Redundancy notice but consultants are still doing my job

FixedIncome
FixedIncome Posts: 9
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edited 7 April 2022 at 8:24AM in Redundancy & redundancy planning
I have just received my notice of redundancy but I think that my dismissal may be unfair as there are still external workers doing my job. My employer is a very large and well known British company and this is my first job in the UK so I am not familiar with how these kinds of things work here.

Note when i say workers/consultants doing my job: they are employees working for indian companies which are partners of my employer. While most of them work offshore, a few, for critical projects, are sent to work onsite with a local british contract through their partner. That is a very common practice in the industry.

This is a summary of the events:

1. more than one year ago the company communicated the plan for a large reorganization and as result they made  many employees redundant, including me, all of them are IT technical roles planned to be moved to India;
2. I went through the conversation process and I raised a counter proposal saying that there are still workers (from the third indian partners) onsite  doing  my same job while we all know that instead the employer has to make the position redundant in the organization.
3. In their answer they said that those workers would eventually be moved to India so, considering they will be doing the job offshore, my position would be redundant in the UK and my claim not valid
4. The redundancy was delayed till now as I have worked for an important project during last year
5. Last week I received the official notice of redundancy, however those workers are still doing my job onsite and that makes me wonder whether my dismissal is fair.

So now if I raise my complaint again, I am 100% sure that I would receive the same answer, saying the contracts of those workers are set to end by my last day (BTW none of them has received this communication). However in my view this answer would just state an intention, not a fact, and the fairness of the redundancy should be evaluated as the things stand at the moment the notice is raised, so now. This is the point where I am asking for some advice, please can you share your view?

My objective is not to keep my job (as the reorganization already completed would make my life very difficult) but negotiate a higher redundancy pay or have another job in the company. By the way, the redundancy pay is 3.5 week/year, so I think it's in the high range for the UK standards.
Thanks!
 
 

Comments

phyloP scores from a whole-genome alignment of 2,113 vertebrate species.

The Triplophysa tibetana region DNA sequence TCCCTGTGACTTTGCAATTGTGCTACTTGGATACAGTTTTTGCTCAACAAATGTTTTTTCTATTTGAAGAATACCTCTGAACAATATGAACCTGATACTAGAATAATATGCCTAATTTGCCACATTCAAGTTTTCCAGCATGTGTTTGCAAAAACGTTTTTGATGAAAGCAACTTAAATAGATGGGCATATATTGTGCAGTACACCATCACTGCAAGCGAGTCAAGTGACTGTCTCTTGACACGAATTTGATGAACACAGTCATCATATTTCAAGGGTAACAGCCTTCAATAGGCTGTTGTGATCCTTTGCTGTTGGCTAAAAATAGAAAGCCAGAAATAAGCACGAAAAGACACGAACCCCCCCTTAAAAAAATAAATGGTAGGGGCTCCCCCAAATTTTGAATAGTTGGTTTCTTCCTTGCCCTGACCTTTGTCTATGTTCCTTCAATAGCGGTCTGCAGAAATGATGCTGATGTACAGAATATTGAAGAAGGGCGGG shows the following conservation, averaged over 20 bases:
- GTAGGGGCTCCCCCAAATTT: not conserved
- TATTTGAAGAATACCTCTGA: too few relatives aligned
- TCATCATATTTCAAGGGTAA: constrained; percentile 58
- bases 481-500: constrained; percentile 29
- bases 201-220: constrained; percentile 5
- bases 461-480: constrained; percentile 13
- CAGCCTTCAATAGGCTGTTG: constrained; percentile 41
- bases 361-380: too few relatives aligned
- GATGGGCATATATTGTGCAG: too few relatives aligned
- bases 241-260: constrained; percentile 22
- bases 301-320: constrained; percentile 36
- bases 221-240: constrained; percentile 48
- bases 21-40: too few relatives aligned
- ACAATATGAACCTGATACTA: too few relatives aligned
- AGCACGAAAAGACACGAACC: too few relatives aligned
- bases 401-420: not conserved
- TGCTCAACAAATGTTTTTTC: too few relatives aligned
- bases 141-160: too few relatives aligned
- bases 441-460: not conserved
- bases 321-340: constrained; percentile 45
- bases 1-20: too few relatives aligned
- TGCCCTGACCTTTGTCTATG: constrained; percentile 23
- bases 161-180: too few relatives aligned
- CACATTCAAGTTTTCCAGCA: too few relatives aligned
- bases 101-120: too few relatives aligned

• Thrugelmir
    Thrugelmir Posts: 89,546
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    My objective is not to keep my job (as the reorganization already completed would make my life very difficult) but negotiate a higher redundancy pay or have another job in the company.
     
    The Company is under no obligation to offer you anything other than the statutory minimium. I wouldn't expect them to negotiate. 

    If there are alternative roles the Company has an obligation to offer these to you to apply for.  
  • MalMonroe
    MalMonroe Posts: 5,783
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    You could contact Acas for advice. 

    https://www.acas.org.uk/contact

    Redundancy usually comes when an employer doesn't need a particular job to be done any more. So the fact that others are still doing the work you did does raise questions. 

    Acas may even recommend going to an Employment Tribunal but do contact them first, to see what they advise.  
    Please note - taken from the Forum Rules and amended for my own personal use (with thanks) : It is up to you to investigate, check, double-check and check yet again before you make any decisions or take any action based on any information you glean from any of my posts. Although I do carry out careful research before posting and never intend to mislead or supply out-of-date or incorrect information, please do not rely 100% on what you are reading. Verify everything in order to protect yourself as you are responsible for any action you consequently take.
  • General_Grant
    General_Grant Posts: 4,744
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    MalMonroe said:
    You could contact Acas for advice. 

    https://www.acas.org.uk/contact

    Redundancy usually comes when an employer doesn't need a particular job to be done any more. So the fact that others are still doing the work you did does raise questions. 

    Acas may even recommend going to an Employment Tribunal but do contact them first, to see what they advise.  
    But an employer may need fewer people to do the work - that's a redundancy situation too. 
    In fact someone can still be dismissed on the grounds of redundancy even if they were the only person doing that role but another employee is moved round to do it ("bumping").

  • Undervalued
    Undervalued Posts: 8,788
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    MalMonroe said:
    You could contact Acas for advice. 

    https://www.acas.org.uk/contact

    Redundancy usually comes when an employer doesn't need a particular job to be done any more. So the fact that others are still doing the work you did does raise questions. 

    Acas may even recommend going to an Employment Tribunal but do contact them first, to see what they advise.  
    Outsourcing the work to another company (i.e. "consultants") can be a perfectly lawful reason for redundancy.
  • happyc84
    happyc84 Posts: 321
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    Don't fight it, the company may change their mind and keep you on. 

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